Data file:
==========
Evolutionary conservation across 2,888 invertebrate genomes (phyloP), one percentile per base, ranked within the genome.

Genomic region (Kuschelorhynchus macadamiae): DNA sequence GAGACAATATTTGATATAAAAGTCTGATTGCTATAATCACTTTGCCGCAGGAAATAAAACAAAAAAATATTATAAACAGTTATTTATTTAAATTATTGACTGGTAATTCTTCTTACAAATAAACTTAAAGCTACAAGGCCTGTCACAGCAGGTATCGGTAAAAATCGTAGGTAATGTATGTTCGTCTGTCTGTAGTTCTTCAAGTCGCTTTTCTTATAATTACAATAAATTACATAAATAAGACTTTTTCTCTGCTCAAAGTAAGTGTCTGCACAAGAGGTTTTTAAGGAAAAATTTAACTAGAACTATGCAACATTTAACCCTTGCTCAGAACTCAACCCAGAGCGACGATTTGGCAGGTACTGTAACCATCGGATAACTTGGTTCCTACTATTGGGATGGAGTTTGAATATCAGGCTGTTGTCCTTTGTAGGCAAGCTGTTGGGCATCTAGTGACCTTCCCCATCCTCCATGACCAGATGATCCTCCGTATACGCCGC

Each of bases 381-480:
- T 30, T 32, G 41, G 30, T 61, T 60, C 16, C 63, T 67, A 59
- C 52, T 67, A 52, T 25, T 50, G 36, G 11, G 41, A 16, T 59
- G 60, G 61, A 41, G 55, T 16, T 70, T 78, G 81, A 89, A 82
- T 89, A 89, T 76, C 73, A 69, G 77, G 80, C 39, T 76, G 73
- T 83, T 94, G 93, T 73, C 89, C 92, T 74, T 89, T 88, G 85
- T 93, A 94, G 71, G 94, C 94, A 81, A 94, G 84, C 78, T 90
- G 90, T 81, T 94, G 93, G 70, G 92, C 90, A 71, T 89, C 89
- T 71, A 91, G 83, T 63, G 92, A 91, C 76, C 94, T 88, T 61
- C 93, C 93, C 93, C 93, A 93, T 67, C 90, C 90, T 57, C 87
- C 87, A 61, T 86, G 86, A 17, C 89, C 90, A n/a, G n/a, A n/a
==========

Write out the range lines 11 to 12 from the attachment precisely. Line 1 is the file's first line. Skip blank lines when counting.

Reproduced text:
- T 71, A 91, G 83, T 63, G 92, A 91, C 76, C 94, T 88, T 61
- C 93, C 93, C 93, C 93, A 93, T 67, C 90, C 90, T 57, C 87